Relations Diagram

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A pictorial representation of the cause-and-effect relationships among elements of a problem or issue.

The relations diagram is used to identify root causes of a problem. It is often used after the cause & effect diagram.


  1. The leader clearly defines (writes) the issue or problem (may be taken directly from the Cause-and-Effect Diagram).
  2. Construct the diagram layout with the effect (issue or problem) in the center of the diagram and all suspected causes, one per block, around the center.
  3. Analyze as a team the relationship between each two factors, asking “Does this affect/influence/exacerbate the other?” Draw arrows from those that influence to those that feel the effect.
  4. Count and list the arrows in and the arrows out for each cause category.
  5. Identify the root causes (many arrows out, few arrows in) and the root effects (many arrows in, few arrows out). Understand that most root effects will disappear without direct action if root causes are addressed.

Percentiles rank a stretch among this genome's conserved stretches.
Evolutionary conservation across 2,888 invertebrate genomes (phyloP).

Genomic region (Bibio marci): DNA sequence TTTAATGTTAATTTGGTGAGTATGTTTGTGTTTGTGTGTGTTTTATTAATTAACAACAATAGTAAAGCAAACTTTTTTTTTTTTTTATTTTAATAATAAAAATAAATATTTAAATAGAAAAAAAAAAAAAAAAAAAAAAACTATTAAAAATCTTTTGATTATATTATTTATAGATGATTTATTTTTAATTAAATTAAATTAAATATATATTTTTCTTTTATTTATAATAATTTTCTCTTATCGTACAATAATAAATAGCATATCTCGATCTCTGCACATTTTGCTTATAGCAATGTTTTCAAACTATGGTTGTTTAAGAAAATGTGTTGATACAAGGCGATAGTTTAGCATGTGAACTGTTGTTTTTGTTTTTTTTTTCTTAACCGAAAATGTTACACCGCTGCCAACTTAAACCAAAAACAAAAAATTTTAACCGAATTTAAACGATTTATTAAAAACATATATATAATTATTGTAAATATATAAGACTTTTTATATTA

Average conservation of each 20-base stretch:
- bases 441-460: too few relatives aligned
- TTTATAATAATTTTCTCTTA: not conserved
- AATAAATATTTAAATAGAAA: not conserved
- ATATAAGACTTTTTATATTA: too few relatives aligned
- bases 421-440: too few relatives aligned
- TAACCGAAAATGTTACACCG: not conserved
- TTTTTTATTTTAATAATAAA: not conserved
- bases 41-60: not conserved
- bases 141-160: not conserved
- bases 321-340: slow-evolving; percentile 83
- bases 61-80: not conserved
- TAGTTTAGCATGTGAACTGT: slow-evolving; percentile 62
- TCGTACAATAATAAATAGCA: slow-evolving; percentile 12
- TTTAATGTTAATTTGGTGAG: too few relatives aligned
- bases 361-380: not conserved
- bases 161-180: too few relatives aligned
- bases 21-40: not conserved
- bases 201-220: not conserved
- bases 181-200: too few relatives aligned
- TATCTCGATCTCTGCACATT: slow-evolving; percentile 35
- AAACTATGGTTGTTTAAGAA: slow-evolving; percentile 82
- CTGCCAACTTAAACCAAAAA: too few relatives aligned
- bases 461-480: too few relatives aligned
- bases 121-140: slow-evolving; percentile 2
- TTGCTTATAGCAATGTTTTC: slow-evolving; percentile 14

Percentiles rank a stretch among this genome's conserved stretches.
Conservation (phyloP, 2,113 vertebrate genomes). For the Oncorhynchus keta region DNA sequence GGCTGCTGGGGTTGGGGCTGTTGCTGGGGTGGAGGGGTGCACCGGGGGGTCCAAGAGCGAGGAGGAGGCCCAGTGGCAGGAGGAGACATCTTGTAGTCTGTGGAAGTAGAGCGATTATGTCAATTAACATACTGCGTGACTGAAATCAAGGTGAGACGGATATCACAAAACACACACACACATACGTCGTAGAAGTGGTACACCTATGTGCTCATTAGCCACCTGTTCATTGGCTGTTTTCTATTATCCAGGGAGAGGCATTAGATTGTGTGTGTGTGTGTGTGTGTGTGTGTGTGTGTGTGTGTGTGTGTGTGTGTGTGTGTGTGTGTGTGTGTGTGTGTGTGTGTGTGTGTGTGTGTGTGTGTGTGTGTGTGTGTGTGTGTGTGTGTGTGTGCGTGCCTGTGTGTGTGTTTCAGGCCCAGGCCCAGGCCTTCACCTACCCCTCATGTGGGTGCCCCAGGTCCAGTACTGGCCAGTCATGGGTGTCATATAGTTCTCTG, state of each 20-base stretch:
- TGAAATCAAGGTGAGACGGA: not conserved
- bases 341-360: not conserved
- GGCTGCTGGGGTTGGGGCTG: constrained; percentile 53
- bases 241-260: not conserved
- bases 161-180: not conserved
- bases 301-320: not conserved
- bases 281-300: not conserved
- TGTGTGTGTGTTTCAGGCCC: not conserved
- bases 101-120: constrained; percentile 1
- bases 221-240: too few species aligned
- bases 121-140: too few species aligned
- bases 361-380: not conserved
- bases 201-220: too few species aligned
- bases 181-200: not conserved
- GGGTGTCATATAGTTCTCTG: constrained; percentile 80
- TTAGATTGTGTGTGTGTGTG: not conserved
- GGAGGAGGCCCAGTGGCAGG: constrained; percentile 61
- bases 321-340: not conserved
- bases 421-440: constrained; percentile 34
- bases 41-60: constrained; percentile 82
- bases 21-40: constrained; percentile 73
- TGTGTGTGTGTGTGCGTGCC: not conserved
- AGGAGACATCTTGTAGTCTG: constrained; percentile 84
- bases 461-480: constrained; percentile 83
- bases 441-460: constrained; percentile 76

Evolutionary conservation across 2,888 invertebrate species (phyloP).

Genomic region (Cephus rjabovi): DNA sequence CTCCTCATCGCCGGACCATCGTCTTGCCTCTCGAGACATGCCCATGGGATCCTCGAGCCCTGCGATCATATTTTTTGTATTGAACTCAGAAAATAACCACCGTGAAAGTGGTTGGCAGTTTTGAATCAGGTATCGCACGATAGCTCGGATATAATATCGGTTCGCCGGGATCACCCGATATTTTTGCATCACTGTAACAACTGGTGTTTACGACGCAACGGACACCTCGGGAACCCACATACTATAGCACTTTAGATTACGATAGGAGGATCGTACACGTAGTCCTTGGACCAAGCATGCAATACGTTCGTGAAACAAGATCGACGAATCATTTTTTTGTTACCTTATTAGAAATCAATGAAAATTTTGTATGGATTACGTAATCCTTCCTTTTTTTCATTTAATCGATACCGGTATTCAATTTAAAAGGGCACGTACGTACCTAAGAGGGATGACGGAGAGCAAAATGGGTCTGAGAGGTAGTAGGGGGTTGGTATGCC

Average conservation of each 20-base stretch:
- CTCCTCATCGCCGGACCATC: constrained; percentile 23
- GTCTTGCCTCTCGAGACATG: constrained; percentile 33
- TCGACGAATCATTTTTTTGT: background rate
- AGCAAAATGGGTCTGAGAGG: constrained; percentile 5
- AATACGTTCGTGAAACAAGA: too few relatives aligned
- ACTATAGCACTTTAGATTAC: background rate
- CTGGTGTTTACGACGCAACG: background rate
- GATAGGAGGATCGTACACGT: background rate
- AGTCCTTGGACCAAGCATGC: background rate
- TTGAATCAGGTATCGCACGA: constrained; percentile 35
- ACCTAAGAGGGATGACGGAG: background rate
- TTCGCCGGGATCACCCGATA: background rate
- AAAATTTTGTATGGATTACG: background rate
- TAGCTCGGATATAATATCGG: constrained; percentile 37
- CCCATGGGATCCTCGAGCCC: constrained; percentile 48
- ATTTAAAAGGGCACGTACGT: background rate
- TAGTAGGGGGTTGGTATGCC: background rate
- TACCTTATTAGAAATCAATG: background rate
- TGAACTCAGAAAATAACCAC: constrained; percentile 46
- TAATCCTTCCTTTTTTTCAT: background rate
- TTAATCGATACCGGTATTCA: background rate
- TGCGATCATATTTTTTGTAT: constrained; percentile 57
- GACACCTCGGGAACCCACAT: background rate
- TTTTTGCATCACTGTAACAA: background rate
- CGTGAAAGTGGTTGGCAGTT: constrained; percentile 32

6. As a team, study the final diagram to determine root cause and next action steps.

Where can you use the Relations Diagram in the PDSA Cycle?

PDSA_3 x 3 for relations diagram
Why Use the Relations Diagram in the Classroom

  • Use it when the aspects of a complex issue need to be analyzed and understood.
  • The main cause or influence of a problem or issue needs to be identified.

Possible uses of the Relations Diagram:

  • Lines are too long at lunch
  • Not enough time in the library
  • Things are being taken from desks or lockers
  • Understanding school rules
  • Making visitors or new students feel welcome in the classroom
  • Litter on the playground
Example of Using a Relations DiagramRelations Diagram Example
Things to remember about the Relations Diagram

  • Relations Diagrams are useful for looking at complex issues.
  • Relations Diagram is not something that can be done quickly. Often, it takes several discussions to come up with all of the related issues.
  • The issues in a Relations Diagram can change and the Relations Diagram itself can change. It is a dynamic tool. It is never really finished, but something that changes often.

Information above taken from:

Published on January 18, 2012 at 11:33 am Comments (0)

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